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Cryptography in the Face of Quantum Computing

Quantum computing is slowly becoming a reality. When you consider the processing efficiency of a quantum computer, you will begin to see its impact on cybersecurity. For example, IBM postulated that if you wanted to find one item in a list of one trillion, and each item took one microsecond to check, it would take a classical computer about one week to find the item and a quantum computer about one second. Such speeds would certainly have impacts in the areas of random number generation fundamental to cryptography, but they could also have controversial applications, such as breaking public-key cryptography.


Right now, qubits (a unit of information in quantum computing) are inherently unstable and information can degrade in microseconds and the higher the number of qubits, the higher the noise, requiring complex error correction approaches. If you could generate around 4,000 error free qubits, it would take hours, if not minutes, to defeat public-key cryptography. To get those 4,000 clean qubits would require around one million of today's nosier qubits. As of November 2022, IBM announced a new 433 qubit 'Osprey' processor and has a roadmap to 4000+ qubits by 2025. Both IBM and Google are aiming even higher, at one million qubits by the end of the decade.

IBM stated, We think that quantum computing will be the next step in computation, augmenting classical computing resources so that we can solve difficult and complex problems. While we're still at the stage of building and exploring the possibilities of quantum technology, we also understand that today's two most widely used current encryption schemes wouldn't be secure against a fault tolerant, universal quantum computer. This puts today's sensitive information at peril, as attackers could harvest present-day data for later decryption. We think this is an important lesson: even if we find a post-quantum cryptographic algorithm for future use, the currently encrypted data worldwide remain susceptible to unauthorized decryption using quantum computing. We will need to explore other strategies to maintain confidentiality of that data in a post-quantum world.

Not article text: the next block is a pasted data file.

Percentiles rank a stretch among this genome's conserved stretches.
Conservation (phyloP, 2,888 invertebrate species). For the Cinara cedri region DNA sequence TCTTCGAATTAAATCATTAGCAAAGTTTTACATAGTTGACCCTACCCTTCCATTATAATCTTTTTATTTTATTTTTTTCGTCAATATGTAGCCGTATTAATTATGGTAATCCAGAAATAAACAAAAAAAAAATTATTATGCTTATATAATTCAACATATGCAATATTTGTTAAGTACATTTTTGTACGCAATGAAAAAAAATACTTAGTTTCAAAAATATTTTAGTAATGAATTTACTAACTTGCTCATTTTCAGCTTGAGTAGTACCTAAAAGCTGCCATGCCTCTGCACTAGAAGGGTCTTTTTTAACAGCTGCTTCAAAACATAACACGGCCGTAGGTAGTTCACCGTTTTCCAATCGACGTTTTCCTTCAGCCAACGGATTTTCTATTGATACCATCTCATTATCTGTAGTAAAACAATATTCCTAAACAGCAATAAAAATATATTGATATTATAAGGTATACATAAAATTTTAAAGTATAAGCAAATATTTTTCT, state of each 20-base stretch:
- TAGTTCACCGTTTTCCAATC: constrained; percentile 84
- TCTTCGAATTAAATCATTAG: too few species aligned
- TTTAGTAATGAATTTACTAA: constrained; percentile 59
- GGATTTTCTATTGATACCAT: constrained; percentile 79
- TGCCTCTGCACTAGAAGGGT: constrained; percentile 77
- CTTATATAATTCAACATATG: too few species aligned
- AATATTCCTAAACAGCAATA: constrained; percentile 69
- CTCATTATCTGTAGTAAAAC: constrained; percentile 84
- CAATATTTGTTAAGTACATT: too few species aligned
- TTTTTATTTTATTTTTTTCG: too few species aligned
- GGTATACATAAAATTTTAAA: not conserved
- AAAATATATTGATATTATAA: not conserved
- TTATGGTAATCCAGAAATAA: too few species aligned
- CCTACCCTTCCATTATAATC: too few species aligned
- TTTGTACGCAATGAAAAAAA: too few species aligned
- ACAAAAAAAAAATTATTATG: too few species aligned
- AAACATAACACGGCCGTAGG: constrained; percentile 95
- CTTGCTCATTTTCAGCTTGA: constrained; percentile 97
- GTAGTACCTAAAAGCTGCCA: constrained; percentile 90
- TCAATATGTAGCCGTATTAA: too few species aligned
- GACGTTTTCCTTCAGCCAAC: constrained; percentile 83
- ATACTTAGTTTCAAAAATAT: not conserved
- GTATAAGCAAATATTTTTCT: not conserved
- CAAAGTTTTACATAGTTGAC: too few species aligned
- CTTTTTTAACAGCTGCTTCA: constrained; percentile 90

Advances in Quantum Cryptography

In 2016 participants from all over the world submitted 69 cryptographic schemes for potential standardization. NIST later whittled down the list of candidates over three stages, eventually shortlisting seven finalists for for public key encryption and three for digital signatures. According to a NIST announcement in July 2022, "After careful consideration during the third round of the NIST PQC Standardization Process, NIST has identified four candidate algorithms for standardization. NIST will recommend two primary algorithms to be implemented for most use cases: CRYSTALS-KYBER (key-establishment) and CRYSTALS-Dilithium (digital signatures). In addition, the signature schemes FALCON and SPHINCS+ will also be standardized."

NIST goes on to state, "CRYSTALS-KYBER (key-establishment) and CRYSTALS-Dilithium (digital signatures) were both selected for their strong security and excellent performance, and NIST expects them to work well in most applications. FALCON will also be standardized by NIST since there may be use cases for which CRYSTALS-Dilithium signatures are too large. SPHINCS+ will also be standardized to avoid relying only on the security of lattices for signatures."

There is a supposed spanner in the works though. There have been claims that the CRYSTALS-KYBER has been broken using side-channel techniques and recursive AI analysis. Recall that side-channel attacks exploit measurable information obtained from a device running the target implementation via channels such as timing or power consumption. The researchers claim that by measuring these side channel data points and using deep learning AI techniques on these signals, they were able to obtain cleartext data. This is a good example of a side-channel attack but note that this does not attack or bypass that cryptographic algorithm, which remains intact. To us, this research highlights the need for well-designed, protected implementations where both production of side-channel data and access to remaining side-channel data is minimized.


So, what are the overall takeaways? While quantum computing may need some further development waiting for it to be put on your radar is a mistake. NIST has been looking at the post-quantum world for years now, and they have made a start, but there is going to be a lot of noise around what will and won't hold up and when you will need to employ new encryption methodologies. The key is to keep aware and up to date now and not wait until it's too late because you need to account for technological leaps.

For more information contact the VikingCloud team.




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Andrea Sugden
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